Getting Ready for Round Three
In the wake of the Solar Winds upstream attack we find ourselves in the midst of the ProxyLogon attacks on Microsoft Exchange servers. Both of these have a high penetration in their field of victims (18,000 for Solar Winds and 400,000 for ProxyLogon). But there’s more to come and the third round is going to be even bigger.
Because Node.js uses a package manager to install modules it is very likely that the netmask packaage has been included on nearly every Node.js installation. A package manager is a piece of software that manages what components are loaded in a software framework (operating system, application environment, or runtime). In the case of Node.js developers can use NPM to find and install the components they need in an automatic way. All package managers can handle dependencies which means they will find all the pieces of code (libraries in old school speak) that a package requires. What this means is, if a developer chooses to install package A and package A also requires package B and C, and package B requires D, E, and F, and package C requires G, H, and I, the total list of packages to install are A, B, C, D, E, , G, H, and I. Here’s a real-world example:
This is from my Linux system that shows to install the tcpdump package I need 12 other packages–its dependencies. What this doesn’t show is the dependencies of all those packages but with the package manager for my Linux distribution (Gentoo’s emerge) I can easily show those by adding “emptytree” which means assume nothing is installed and find all packages that need to be installed. Here’s the results:
But that is just the top portion, the list contains a total 477 other packages. This might seem like a lot but tcpdump requires a console which requires an operating system kernel, but if I wanted to run tcpdump my package manager is prepared to install a whole Linux kernel, all the needed system and application libraries to support it, terminal drivers, network infrastructure, and everything else needed by the system just to run a simple console command. This just goes to show how complicated computers have become, and Node.js is no different and that is way it is very likely that netmask has been included in your Node.js runtime.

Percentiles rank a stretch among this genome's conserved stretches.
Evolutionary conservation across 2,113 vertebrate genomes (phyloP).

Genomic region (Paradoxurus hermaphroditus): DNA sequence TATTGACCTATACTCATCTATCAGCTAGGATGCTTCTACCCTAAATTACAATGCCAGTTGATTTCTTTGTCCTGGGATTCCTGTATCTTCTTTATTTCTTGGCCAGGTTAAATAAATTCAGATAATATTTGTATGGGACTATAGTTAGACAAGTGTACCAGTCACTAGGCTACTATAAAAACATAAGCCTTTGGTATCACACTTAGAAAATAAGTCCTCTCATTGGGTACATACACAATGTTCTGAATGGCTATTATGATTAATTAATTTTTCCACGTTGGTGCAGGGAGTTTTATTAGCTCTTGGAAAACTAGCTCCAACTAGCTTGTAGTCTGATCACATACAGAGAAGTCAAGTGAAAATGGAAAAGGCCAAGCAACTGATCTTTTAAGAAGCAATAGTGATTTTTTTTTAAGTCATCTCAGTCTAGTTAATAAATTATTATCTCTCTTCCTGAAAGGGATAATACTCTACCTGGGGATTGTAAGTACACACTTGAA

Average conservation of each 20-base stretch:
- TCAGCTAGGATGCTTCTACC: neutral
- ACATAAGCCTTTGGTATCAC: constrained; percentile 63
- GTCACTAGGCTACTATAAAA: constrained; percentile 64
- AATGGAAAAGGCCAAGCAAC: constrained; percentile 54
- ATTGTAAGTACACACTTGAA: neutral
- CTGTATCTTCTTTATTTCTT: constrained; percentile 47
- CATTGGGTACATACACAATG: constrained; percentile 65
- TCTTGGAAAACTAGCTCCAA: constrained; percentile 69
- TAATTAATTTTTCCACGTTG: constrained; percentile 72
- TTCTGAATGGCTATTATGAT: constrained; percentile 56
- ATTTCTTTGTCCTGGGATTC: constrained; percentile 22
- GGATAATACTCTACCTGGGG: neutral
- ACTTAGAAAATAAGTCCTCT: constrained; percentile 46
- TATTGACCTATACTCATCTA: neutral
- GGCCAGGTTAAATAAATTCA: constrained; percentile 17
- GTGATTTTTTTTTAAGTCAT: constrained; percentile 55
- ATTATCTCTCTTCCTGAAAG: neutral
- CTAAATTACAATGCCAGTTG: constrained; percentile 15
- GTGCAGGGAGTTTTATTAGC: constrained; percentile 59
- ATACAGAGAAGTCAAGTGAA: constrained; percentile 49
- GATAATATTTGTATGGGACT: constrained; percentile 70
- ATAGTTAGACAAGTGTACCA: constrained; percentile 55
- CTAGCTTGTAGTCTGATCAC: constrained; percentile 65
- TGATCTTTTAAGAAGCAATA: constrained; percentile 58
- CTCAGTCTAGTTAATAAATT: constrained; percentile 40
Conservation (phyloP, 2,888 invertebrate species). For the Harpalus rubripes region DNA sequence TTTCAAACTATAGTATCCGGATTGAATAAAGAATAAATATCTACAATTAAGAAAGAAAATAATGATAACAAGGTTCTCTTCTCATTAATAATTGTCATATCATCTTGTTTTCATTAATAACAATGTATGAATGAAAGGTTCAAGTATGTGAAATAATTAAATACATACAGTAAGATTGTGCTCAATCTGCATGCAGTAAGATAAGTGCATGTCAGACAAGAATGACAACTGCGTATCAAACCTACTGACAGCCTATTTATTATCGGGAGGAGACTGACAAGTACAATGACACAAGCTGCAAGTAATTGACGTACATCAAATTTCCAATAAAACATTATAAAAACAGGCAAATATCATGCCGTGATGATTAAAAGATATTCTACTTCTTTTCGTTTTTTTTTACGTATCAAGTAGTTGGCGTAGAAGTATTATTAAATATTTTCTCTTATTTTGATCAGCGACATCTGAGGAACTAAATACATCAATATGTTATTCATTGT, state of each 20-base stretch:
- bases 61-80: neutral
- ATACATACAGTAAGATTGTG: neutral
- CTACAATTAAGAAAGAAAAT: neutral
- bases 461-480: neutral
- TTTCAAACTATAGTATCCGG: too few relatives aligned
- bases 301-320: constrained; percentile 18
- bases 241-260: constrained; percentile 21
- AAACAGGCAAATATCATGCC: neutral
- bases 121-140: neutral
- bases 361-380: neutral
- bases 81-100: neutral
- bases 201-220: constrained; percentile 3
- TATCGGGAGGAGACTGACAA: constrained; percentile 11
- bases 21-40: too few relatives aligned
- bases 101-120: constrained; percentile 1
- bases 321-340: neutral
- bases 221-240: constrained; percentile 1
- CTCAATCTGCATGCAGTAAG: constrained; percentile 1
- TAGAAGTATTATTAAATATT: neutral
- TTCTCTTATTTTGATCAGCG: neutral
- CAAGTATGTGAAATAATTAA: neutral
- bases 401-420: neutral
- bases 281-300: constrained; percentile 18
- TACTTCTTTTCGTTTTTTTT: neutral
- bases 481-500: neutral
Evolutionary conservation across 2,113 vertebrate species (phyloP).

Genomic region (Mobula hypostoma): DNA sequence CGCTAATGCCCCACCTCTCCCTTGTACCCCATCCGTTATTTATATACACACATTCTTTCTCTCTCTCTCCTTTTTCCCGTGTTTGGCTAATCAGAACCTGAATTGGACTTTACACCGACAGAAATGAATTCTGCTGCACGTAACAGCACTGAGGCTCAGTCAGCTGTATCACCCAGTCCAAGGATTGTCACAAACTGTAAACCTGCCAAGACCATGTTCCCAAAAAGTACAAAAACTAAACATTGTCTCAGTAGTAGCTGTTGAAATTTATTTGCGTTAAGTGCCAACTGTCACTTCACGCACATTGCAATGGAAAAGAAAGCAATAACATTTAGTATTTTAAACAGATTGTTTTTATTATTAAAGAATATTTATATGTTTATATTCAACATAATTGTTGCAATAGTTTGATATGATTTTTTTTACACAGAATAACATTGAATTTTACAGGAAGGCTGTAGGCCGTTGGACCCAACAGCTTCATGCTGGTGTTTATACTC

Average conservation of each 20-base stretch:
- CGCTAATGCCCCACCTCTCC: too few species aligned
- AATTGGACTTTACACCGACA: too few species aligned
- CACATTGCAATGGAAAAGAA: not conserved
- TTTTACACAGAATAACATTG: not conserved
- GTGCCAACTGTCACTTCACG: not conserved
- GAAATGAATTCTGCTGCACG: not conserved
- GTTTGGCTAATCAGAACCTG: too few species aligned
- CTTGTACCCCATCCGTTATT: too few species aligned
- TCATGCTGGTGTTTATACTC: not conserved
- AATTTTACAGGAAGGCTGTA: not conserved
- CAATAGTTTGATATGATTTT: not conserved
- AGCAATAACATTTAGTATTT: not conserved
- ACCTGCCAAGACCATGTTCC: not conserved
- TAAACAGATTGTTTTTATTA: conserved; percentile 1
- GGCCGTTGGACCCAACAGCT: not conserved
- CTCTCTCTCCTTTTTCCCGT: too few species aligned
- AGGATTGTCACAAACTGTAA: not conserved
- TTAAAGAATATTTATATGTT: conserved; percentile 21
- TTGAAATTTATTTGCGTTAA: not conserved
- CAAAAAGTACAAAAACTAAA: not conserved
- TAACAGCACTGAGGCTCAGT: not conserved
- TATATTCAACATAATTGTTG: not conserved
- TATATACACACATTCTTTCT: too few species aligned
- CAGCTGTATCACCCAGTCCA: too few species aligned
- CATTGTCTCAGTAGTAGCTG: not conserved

The problem with NPM’s netmask is that it is used as a very basic component for communicating on a network which is the base medium for which Node.js is designed to facilitate: deliver web content from a web server application. This is like saying that a problem has been found in spark plugs so everything using a spark plug is vulnerable. Imagine the list: cars, lawn mowers, string trimmers, chain saws, airplanes, irrigation pumps, boats, leaf blowers, generators, drones, tanks, etc. The list goes on and on, and that is exactly what the situation with netmask for Node.js. There are approximately 210,000 open source projects that use netmask from NPM. That’s already a huge list and it doesn’t even include proprietary software. As of the week of 3-16 to 3-22 (before this vulnerability was announced) netmask was downloaded over 3 million times.
Tighten those seat belts, this one is going to be big. If you use Node.js you are a target. Get with your developers and make sure they know what is happening. Make fixing this problem their number one priority. An upgrade to version 2.0.0 (though only 11 days old) fixes the problem. Do it now because the pitch is already over and the ball is already speeding to the plate.